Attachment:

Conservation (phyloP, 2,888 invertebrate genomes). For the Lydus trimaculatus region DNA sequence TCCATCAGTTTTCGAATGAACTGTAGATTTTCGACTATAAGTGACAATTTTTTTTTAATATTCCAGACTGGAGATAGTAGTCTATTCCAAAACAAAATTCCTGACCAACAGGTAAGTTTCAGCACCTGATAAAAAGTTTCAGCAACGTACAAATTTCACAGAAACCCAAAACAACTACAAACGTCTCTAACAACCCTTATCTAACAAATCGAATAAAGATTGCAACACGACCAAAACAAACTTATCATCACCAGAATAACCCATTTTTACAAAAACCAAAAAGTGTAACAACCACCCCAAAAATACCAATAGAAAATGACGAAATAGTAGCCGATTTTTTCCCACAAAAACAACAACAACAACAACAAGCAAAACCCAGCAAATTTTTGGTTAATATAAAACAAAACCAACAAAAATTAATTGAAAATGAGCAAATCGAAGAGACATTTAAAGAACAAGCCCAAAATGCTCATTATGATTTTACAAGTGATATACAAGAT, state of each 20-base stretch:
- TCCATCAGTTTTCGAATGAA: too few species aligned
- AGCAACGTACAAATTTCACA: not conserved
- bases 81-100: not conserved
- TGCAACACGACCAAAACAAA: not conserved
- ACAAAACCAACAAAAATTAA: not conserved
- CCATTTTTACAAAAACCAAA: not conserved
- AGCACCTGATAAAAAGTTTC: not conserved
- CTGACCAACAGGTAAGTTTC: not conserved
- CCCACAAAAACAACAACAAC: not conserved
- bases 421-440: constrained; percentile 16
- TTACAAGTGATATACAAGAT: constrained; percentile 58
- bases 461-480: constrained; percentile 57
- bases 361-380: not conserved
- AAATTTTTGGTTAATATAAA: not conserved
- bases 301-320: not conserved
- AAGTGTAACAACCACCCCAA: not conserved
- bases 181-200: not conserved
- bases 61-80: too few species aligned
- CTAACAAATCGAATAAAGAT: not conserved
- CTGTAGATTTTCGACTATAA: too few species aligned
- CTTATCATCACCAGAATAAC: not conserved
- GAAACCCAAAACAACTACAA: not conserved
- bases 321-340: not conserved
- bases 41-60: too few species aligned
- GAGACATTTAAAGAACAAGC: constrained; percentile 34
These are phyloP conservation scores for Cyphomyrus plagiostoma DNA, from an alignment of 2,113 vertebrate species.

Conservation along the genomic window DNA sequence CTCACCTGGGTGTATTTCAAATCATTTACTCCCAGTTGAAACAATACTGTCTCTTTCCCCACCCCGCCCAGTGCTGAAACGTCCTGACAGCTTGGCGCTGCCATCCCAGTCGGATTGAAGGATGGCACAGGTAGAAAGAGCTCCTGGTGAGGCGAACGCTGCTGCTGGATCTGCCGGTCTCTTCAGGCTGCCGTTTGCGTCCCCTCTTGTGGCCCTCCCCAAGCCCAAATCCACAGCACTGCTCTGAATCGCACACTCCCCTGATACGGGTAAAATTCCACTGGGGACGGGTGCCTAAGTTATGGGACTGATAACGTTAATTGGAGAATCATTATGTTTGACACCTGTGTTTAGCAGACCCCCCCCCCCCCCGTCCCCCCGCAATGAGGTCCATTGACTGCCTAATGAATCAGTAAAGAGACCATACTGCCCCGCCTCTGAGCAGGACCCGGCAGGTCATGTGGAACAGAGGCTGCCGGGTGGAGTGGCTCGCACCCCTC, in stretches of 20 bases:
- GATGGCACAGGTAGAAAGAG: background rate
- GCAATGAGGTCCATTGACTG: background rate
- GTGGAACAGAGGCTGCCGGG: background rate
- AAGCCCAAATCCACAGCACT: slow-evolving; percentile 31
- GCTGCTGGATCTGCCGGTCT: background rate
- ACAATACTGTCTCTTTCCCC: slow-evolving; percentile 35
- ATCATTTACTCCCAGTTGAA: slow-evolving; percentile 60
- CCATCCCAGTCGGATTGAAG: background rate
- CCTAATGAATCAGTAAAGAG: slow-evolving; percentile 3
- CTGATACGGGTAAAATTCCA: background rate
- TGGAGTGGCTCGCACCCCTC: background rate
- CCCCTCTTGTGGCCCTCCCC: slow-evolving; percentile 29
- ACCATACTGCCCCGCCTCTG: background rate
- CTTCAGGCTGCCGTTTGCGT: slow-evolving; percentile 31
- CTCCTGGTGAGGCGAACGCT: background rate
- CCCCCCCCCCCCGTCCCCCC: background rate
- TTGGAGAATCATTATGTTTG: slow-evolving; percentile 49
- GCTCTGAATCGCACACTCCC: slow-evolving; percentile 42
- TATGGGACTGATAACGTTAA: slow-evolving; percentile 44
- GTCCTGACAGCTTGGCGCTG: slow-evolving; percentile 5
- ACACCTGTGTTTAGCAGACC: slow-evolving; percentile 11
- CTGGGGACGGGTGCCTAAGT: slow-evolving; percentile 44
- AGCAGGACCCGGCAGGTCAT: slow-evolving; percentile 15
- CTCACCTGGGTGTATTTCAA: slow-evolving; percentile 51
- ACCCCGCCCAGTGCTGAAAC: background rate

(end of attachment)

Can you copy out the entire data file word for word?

Conservation (phyloP, 2,888 invertebrate genomes). For the Lydus trimaculatus region DNA sequence TCCATCAGTTTTCGAATGAACTGTAGATTTTCGACTATAAGTGACAATTTTTTTTTAATATTCCAGACTGGAGATAGTAGTCTATTCCAAAACAAAATTCCTGACCAACAGGTAAGTTTCAGCACCTGATAAAAAGTTTCAGCAACGTACAAATTTCACAGAAACCCAAAACAACTACAAACGTCTCTAACAACCCTTATCTAACAAATCGAATAAAGATTGCAACACGACCAAAACAAACTTATCATCACCAGAATAACCCATTTTTACAAAAACCAAAAAGTGTAACAACCACCCCAAAAATACCAATAGAAAATGACGAAATAGTAGCCGATTTTTTCCCACAAAAACAACAACAACAACAACAAGCAAAACCCAGCAAATTTTTGGTTAATATAAAACAAAACCAACAAAAATTAATTGAAAATGAGCAAATCGAAGAGACATTTAAAGAACAAGCCCAAAATGCTCATTATGATTTTACAAGTGATATACAAGAT, state of each 20-base stretch:
- TCCATCAGTTTTCGAATGAA: too few species aligned
- AGCAACGTACAAATTTCACA: not conserved
- bases 81-100: not conserved
- TGCAACACGACCAAAACAAA: not conserved
- ACAAAACCAACAAAAATTAA: not conserved
- CCATTTTTACAAAAACCAAA: not conserved
- AGCACCTGATAAAAAGTTTC: not conserved
- CTGACCAACAGGTAAGTTTC: not conserved
- CCCACAAAAACAACAACAAC: not conserved
- bases 421-440: constrained; percentile 16
- TTACAAGTGATATACAAGAT: constrained; percentile 58
- bases 461-480: constrained; percentile 57
- bases 361-380: not conserved
- AAATTTTTGGTTAATATAAA: not conserved
- bases 301-320: not conserved
- AAGTGTAACAACCACCCCAA: not conserved
- bases 181-200: not conserved
- bases 61-80: too few species aligned
- CTAACAAATCGAATAAAGAT: not conserved
- CTGTAGATTTTCGACTATAA: too few species aligned
- CTTATCATCACCAGAATAAC: not conserved
- GAAACCCAAAACAACTACAA: not conserved
- bases 321-340: not conserved
- bases 41-60: too few species aligned
- GAGACATTTAAAGAACAAGC: constrained; percentile 34
These are phyloP conservation scores for Cyphomyrus plagiostoma DNA, from an alignment of 2,113 vertebrate species.

Conservation along the genomic window DNA sequence CTCACCTGGGTGTATTTCAAATCATTTACTCCCAGTTGAAACAATACTGTCTCTTTCCCCACCCCGCCCAGTGCTGAAACGTCCTGACAGCTTGGCGCTGCCATCCCAGTCGGATTGAAGGATGGCACAGGTAGAAAGAGCTCCTGGTGAGGCGAACGCTGCTGCTGGATCTGCCGGTCTCTTCAGGCTGCCGTTTGCGTCCCCTCTTGTGGCCCTCCCCAAGCCCAAATCCACAGCACTGCTCTGAATCGCACACTCCCCTGATACGGGTAAAATTCCACTGGGGACGGGTGCCTAAGTTATGGGACTGATAACGTTAATTGGAGAATCATTATGTTTGACACCTGTGTTTAGCAGACCCCCCCCCCCCCCGTCCCCCCGCAATGAGGTCCATTGACTGCCTAATGAATCAGTAAAGAGACCATACTGCCCCGCCTCTGAGCAGGACCCGGCAGGTCATGTGGAACAGAGGCTGCCGGGTGGAGTGGCTCGCACCCCTC, in stretches of 20 bases:
- GATGGCACAGGTAGAAAGAG: background rate
- GCAATGAGGTCCATTGACTG: background rate
- GTGGAACAGAGGCTGCCGGG: background rate
- AAGCCCAAATCCACAGCACT: slow-evolving; percentile 31
- GCTGCTGGATCTGCCGGTCT: background rate
- ACAATACTGTCTCTTTCCCC: slow-evolving; percentile 35
- ATCATTTACTCCCAGTTGAA: slow-evolving; percentile 60
- CCATCCCAGTCGGATTGAAG: background rate
- CCTAATGAATCAGTAAAGAG: slow-evolving; percentile 3
- CTGATACGGGTAAAATTCCA: background rate
- TGGAGTGGCTCGCACCCCTC: background rate
- CCCCTCTTGTGGCCCTCCCC: slow-evolving; percentile 29
- ACCATACTGCCCCGCCTCTG: background rate
- CTTCAGGCTGCCGTTTGCGT: slow-evolving; percentile 31
- CTCCTGGTGAGGCGAACGCT: background rate
- CCCCCCCCCCCCGTCCCCCC: background rate
- TTGGAGAATCATTATGTTTG: slow-evolving; percentile 49
- GCTCTGAATCGCACACTCCC: slow-evolving; percentile 42
- TATGGGACTGATAACGTTAA: slow-evolving; percentile 44
- GTCCTGACAGCTTGGCGCTG: slow-evolving; percentile 5
- ACACCTGTGTTTAGCAGACC: slow-evolving; percentile 11
- CTGGGGACGGGTGCCTAAGT: slow-evolving; percentile 44
- AGCAGGACCCGGCAGGTCAT: slow-evolving; percentile 15
- CTCACCTGGGTGTATTTCAA: slow-evolving; percentile 51
- ACCCCGCCCAGTGCTGAAAC: background rate